College's assurance of insurance a hoax?

Published: Oct 23, 2012, 06:28 IST | Niranjan Medhekar |

MiD DAY, in a three-part series starting today, reveals how the insurance scheme initiated by Students' Welfare Department of UoP in the 90s has failed miserably

As life is full of uncertainties, getting oneself insured is a very common phenomenon practice these days. Even educational institutes are getting their students insured against accident and untimely death so that their kin get some financial support in case of an unforeseen event.

Likewsie, the University of Pune’s (UoP) started the student insurance scheme in 90s, and currently around 9 lakh students studying in 650 affiliated colleges are the beneficiaries of the plan. However, MiD DAY discovered that the scheme managed by the varsity’s Students’ Welfare Department has failed miserably.

Unfulfilled claims: Out of the 53 cases reported in the varsity, 38 were regarding death claims, while the remaining 15 of cases related to accidents. Of the total death claims, 25 were unsettled. In case of accident cases, five claims were not settled. (Belowt) Student Welfare Department’s Director Dr Pandit Shelke admitted that in many cases the colleges failed to submit the required document to the insurance company on time. Pic/Niranjan Medhekar

According to official documents of UoP, out of 53 cases of deaths and accident recorded during the last academic year, 30 cases have not be settled by the insurance companies. This happened because the university failed to file the within six months from the date of the incident.

Speaking to MiD DAY, Student Welfare Department’s Director Dr Pandit Shelke admitted that in many cases the colleges failed to submit the required document to the insurance company on time. “Out of the 25 cases that remained unsettled, in 21 cases no one has applied for the insurance claim. In the other four cases, the insurance company didn’t receive some of required documents,” he said.

When asked who’s responsible for not submitting the documents to claim the insurance amount, Dr Shelke said, “Ideally it’s responsibility of the college to take initiative and submit the documents. But in many cases neither the college, nor parents come forward to claim the amount.”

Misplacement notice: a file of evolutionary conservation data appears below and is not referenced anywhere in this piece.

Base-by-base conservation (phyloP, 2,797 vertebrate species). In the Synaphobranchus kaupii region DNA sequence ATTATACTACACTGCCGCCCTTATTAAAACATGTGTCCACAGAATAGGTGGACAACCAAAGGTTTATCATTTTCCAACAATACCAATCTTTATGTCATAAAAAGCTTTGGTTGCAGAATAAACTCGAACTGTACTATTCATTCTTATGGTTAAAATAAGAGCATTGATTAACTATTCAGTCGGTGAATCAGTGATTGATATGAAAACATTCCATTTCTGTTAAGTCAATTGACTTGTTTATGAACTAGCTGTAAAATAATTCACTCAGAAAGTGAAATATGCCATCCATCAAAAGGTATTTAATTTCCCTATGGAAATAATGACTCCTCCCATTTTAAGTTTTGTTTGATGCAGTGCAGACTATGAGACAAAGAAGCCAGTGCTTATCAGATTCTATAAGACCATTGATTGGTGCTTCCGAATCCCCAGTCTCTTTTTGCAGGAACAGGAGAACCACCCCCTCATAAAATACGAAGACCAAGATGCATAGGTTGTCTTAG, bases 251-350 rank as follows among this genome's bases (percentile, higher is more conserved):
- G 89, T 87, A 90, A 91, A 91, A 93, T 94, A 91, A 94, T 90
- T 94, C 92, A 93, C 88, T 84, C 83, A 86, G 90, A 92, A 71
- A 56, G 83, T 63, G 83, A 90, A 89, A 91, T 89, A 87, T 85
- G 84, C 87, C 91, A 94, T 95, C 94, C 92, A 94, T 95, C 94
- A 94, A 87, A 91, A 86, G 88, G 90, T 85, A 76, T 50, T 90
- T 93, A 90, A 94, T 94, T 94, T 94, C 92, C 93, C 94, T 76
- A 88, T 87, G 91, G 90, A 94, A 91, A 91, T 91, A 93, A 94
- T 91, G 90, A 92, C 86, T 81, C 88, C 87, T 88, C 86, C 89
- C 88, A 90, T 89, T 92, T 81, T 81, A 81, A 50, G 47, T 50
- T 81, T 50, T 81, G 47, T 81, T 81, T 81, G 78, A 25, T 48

When contacted, senior officials of The Oriental Insurance Company Ltd, the financial institution with which the university had tied up, refused to comment or share any information regarding the unsettled claims.

However, a lady officer, on condition of anonymity, said that the company is in regular contact with the UoP’s Students’ Welfare Department. “We can’t share any more information with the media,” she said.

Key glitch resolved
In case of a student’s death, the key documents required while claiming the insurance amount are the FIR and post-mortem reports. However, in many cases parents refuse autopsy, and hence lose the eligibility to claim the amount. Considering this fact, the varsity has changed this norm and has excluded the post-mortem report from the list of mandatory documents.“While doing an agreement with the insurance company this year, we made it clear to them that the claim shouldn’t get rejected because of post-mortem report,” said Dr Shelke.

Money matters
During the 2011-12 academic year, the varsity had tied up with The Oriental Insurance Company Ltd and had deposited Rs 9 lakh as the annual premium. However, this year the contract was awarded to United India Insurance Company Limited and UoP paid Rs 12 lakh as the yearly premium. As per the policy, the nominee of a deceased student received Rs 1 lakh, while in case of accident, a student can get up to Rs 50,000 from the insurance company.  

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